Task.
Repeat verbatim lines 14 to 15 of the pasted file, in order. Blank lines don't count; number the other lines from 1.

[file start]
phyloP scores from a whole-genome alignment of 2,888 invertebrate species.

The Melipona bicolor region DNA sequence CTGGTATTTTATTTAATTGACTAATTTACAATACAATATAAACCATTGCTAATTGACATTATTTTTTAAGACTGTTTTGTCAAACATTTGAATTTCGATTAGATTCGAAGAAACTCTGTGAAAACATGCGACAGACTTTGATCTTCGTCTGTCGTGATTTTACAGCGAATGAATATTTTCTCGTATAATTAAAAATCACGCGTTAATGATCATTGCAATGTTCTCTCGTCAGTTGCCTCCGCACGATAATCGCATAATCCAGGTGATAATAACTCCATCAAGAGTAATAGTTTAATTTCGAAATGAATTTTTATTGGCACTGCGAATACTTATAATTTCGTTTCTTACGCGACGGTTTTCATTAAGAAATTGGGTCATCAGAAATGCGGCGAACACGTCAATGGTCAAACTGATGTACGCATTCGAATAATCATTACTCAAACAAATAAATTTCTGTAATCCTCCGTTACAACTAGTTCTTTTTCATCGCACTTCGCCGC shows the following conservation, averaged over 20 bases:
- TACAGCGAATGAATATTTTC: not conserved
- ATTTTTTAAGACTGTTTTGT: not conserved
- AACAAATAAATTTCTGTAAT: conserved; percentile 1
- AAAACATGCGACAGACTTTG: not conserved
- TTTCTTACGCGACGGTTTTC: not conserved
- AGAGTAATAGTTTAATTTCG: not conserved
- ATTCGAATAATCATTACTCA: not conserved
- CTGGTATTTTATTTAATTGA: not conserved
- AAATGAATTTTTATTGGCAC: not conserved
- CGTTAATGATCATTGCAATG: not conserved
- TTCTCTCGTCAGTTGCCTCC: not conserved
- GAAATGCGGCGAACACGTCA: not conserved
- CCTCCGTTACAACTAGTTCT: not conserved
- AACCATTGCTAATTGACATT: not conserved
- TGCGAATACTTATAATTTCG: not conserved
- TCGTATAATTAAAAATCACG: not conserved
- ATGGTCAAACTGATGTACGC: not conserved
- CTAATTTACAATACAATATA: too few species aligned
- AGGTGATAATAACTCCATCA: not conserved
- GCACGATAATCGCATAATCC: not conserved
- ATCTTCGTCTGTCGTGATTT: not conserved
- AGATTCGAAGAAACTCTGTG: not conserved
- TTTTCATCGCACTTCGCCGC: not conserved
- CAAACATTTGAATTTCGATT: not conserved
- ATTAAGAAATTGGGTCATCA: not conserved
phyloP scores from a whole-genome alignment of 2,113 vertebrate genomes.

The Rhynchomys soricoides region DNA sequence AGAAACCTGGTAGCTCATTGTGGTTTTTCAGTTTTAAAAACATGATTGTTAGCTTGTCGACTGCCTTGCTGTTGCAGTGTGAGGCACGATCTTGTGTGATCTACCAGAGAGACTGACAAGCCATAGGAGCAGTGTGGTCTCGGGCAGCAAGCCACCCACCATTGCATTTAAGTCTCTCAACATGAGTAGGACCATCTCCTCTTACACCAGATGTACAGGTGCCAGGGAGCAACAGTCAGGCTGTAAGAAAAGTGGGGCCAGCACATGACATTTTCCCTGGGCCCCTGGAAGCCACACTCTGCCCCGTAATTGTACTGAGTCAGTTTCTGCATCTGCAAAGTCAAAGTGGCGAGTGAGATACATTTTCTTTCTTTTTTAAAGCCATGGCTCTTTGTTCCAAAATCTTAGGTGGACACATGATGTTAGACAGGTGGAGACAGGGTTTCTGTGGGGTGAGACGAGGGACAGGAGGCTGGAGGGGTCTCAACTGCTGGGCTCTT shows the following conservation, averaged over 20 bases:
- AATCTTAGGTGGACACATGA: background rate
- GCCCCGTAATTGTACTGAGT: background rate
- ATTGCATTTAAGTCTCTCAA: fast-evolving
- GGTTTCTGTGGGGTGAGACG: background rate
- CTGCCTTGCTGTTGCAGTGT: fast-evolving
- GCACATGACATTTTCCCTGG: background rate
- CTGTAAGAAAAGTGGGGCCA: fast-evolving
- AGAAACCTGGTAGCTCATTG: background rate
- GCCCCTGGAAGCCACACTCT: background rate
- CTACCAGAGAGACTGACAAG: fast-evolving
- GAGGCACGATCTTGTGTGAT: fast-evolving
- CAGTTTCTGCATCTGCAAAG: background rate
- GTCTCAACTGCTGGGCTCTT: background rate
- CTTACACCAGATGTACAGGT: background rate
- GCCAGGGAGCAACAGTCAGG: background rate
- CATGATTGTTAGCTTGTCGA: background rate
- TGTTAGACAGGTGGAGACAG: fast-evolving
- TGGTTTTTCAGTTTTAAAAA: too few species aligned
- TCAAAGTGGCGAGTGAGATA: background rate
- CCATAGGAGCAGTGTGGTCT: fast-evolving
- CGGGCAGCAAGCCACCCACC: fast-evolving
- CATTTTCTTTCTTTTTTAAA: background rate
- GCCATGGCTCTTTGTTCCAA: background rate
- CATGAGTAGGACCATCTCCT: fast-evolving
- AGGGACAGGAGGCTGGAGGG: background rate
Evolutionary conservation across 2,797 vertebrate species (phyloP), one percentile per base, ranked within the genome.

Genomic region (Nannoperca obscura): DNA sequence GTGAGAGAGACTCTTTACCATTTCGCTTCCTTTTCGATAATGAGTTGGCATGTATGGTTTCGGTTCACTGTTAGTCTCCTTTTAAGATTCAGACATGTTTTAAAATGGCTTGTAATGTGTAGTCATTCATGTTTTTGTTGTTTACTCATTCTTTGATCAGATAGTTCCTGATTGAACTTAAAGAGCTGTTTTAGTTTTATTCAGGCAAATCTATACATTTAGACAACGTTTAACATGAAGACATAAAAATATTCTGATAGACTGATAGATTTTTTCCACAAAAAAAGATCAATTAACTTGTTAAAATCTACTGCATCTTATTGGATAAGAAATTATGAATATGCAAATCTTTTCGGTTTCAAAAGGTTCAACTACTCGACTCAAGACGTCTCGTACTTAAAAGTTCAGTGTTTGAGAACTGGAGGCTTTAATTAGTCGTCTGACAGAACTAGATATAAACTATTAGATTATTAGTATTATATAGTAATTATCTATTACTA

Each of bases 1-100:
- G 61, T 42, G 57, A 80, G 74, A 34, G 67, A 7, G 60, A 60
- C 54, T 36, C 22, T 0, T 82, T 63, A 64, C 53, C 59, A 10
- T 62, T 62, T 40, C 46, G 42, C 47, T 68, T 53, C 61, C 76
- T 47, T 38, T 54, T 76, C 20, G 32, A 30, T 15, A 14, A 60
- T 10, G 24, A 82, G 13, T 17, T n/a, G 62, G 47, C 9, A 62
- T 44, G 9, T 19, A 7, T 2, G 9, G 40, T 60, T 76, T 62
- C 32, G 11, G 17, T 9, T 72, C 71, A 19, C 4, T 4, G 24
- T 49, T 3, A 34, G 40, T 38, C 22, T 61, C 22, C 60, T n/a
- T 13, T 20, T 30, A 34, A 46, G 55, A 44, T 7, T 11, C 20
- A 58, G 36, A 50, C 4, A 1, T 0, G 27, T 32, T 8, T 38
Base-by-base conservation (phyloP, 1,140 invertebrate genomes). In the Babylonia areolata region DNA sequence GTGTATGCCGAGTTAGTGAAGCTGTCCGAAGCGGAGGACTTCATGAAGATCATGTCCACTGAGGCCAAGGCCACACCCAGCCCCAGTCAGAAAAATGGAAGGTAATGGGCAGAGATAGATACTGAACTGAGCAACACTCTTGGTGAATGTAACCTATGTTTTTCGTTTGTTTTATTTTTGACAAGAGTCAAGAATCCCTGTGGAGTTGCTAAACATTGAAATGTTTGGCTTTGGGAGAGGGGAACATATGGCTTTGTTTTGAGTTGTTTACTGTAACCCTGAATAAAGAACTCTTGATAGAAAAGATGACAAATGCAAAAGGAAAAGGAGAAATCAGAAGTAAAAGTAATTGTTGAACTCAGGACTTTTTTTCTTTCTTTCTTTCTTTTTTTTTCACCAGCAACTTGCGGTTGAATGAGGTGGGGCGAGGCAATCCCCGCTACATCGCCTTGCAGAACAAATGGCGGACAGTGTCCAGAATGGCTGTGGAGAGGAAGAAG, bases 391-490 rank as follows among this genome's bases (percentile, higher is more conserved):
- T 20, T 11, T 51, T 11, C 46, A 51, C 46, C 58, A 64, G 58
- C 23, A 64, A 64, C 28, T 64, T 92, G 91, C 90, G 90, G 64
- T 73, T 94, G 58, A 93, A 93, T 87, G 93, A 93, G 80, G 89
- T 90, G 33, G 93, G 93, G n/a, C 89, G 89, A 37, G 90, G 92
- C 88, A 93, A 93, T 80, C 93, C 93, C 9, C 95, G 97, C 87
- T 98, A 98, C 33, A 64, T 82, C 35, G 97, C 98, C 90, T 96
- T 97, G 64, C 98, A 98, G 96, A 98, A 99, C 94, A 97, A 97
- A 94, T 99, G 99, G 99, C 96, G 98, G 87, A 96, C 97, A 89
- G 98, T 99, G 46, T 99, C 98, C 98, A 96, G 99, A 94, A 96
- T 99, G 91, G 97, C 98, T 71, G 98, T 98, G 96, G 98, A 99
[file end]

- GAAATGCGGCGAACACGTCA: not conserved
- CCTCCGTTACAACTAGTTCT: not conserved